Lifting Our Genomic Knowledge Into the Cloud

It takes a solid team to understand the human genome: not just geneticists and biologists, but the pattern-spotting power of machines.

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Understanding the human genome in health and disease takes a multidisciplinary team. There are three billion pairs of chemical letters that spell out each person’s DNA, and decoding those messages requires geneticists to sequence each genome about 50 times, says geneticist Stephen Scherer. Processing those data takes a lot of computing power.

Scherer is a professor of molecular genetics at the University of Toronto, and also Director of the Human Genome Centre at SickKids Hospital. His research group looks at the genetic basis of autism.

“When we did the first 5,200 genomes in our autism project here, on this floor, at the time in about 2015 it was the largest data transfer that Google had received in its history,” says Scherer. “We’ve now doubled that and we’re doing roughly 10,000 genomes a year here.”

Of those tens of thousands of data sets, about 11,500 are whole genome sequences of people with autism and their families, says Brett Trost, a computational biologist in Scherer’s lab. Considerable computing power and storage are needed to process them.

Sequencing and imaging can help sort out the order and identity of nucleotides — the chemical letters that spell each genome — but only for short stretches of DNA. Computation is required to string together the entire sequence of three billion pairs. That kind of work can be done at the high performance computer facility at SickKids, but comparing thousands of genomes requires the power of the cloud.

“Computer science is becoming more and more important for being able to make meaningful inferences from biological data,” says Trost.

“The human genome is so complex that you can’t really just look at simple patterns in the data and make sense of it. But with machine learning methods, we can actually give the computer lots and lots of information, that one human can’t necessarily make sense of himself or herself, but the computer can learn the patterns and make sense of it.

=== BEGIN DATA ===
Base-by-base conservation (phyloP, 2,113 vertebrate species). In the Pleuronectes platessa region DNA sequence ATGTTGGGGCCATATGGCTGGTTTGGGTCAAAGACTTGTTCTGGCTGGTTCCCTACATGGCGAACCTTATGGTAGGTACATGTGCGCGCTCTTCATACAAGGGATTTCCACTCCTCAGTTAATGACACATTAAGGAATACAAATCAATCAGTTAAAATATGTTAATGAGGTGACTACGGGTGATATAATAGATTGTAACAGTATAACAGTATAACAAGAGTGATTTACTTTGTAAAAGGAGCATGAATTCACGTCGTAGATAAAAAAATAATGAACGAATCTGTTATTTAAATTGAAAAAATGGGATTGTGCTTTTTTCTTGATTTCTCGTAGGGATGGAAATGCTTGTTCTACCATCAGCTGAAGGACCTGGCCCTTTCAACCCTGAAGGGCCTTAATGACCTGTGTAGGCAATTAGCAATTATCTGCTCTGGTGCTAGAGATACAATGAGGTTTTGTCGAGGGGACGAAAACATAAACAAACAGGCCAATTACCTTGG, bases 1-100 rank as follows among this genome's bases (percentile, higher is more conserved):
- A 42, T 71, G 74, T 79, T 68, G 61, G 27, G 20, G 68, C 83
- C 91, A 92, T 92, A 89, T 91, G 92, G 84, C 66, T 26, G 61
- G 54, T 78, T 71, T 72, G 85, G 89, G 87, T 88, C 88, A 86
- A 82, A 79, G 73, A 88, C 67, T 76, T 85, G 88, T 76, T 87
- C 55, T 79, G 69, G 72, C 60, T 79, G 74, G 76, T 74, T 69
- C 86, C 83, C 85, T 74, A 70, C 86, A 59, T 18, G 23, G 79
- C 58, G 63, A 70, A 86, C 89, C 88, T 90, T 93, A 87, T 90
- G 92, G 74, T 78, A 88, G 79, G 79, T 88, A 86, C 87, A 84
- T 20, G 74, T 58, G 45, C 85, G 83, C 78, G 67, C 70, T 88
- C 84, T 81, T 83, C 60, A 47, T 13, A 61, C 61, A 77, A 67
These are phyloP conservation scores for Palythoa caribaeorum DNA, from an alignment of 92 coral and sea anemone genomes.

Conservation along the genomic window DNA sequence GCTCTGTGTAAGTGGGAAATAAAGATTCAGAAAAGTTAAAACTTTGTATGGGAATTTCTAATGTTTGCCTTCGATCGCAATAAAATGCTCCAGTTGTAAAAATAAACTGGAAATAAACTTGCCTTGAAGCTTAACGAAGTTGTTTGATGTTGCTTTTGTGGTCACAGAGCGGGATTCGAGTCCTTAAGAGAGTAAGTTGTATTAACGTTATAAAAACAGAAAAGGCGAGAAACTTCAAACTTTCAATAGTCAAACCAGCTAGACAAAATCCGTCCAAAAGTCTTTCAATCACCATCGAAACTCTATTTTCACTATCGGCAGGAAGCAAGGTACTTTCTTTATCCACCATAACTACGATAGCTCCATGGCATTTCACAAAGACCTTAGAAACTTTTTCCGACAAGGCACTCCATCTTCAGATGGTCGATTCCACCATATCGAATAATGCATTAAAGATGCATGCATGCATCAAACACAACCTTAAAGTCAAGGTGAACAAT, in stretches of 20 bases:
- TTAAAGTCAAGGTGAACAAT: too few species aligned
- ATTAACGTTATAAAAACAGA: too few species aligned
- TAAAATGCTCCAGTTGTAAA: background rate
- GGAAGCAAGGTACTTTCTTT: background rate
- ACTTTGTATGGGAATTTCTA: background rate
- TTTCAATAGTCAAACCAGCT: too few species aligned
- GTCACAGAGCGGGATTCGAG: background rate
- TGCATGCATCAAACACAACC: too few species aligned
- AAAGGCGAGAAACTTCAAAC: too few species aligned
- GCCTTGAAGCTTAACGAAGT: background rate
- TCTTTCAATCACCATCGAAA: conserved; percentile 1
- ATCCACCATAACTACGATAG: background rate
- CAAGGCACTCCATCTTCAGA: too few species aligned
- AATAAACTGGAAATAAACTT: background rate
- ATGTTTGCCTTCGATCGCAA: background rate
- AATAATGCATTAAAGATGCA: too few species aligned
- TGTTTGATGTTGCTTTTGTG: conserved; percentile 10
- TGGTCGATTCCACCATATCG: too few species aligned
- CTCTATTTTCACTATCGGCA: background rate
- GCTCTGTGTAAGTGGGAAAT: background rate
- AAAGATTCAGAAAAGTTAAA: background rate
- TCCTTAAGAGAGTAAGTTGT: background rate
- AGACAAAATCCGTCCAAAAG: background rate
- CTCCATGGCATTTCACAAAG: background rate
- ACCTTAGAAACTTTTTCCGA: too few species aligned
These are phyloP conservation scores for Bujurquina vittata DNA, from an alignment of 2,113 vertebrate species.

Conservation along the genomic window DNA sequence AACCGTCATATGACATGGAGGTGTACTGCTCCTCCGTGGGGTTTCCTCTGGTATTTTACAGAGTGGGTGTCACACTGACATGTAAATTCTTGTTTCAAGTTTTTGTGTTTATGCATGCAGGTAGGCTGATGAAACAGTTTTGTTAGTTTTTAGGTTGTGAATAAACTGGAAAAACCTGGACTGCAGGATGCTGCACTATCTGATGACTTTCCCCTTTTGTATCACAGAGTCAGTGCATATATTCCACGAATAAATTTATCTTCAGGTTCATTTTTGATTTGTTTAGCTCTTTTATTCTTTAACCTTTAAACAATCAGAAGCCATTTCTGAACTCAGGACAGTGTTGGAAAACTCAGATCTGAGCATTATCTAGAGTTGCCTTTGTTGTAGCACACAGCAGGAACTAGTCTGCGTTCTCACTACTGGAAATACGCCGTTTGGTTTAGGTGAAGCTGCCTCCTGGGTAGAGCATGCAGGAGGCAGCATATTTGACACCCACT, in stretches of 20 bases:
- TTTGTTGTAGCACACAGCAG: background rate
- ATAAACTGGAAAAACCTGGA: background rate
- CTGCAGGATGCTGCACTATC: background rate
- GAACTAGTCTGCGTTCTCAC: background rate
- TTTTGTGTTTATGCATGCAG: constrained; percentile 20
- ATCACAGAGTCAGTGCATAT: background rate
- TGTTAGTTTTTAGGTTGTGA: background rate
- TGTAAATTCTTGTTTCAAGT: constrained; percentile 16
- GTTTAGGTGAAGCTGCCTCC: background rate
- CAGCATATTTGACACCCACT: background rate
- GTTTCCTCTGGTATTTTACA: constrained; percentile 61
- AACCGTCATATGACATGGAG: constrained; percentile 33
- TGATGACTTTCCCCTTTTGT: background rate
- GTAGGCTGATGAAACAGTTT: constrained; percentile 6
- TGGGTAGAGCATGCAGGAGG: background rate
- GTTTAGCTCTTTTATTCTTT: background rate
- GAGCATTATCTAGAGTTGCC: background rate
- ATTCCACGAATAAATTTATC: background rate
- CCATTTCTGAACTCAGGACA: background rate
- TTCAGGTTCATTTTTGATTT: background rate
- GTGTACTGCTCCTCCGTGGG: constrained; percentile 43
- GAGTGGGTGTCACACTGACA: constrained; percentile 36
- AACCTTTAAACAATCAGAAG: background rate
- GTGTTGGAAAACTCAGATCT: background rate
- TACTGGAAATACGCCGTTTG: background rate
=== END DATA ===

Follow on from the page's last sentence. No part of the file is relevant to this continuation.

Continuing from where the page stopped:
“We can use these methods to try to predict, for example, whether genes might be associated with disorders like autism.”

That kind of insight requires a wide variety of expertise, which is why computational biologists like Trost are key members of Scherer’s team.

“Our team here is founded around human geneticists, but in fact 30 percent of our staff are computational biologists,” says Scherer. “Multidisciplinary teams in this realm of big science are critical.”

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Stephen Scherer holds the GlaxoSmithKline-Canadian Institutes of Health Research Endowed Chair in Genome Sciences at The Hospital for Sick Children (SickKids) and University of Toronto (U of T) and he is Director of the U of T McLaughlin Centre, as well as The Centre for Applied Genomics at SickKids.

His team contributed to the landmark discovery of global gene copy number variation (CNV) as a common form of genetic variation in human DNA. His group then identified CNV to contribute to the aetiology of autism and many other disorders, and the Database of Genomic Variants he founded facilitates hundreds of thousands of clinical diagnoses each year.

His research is documented in over 500 peer-reviewed publications and he is one of the most highly-cited scientists in the world. Dr. Scherer has won numerous honours such as the Steacie Prize, a Howard Hughes Medical Institute Scholarship, the Premier’s Summit Award for Medical Research, the Killam Prize, and three Honorary degrees. He is a distinguished Fellow of the Canadian Institute for Advanced Research, the American Association for the Advancement of Science, and the Royal Society of Canada.

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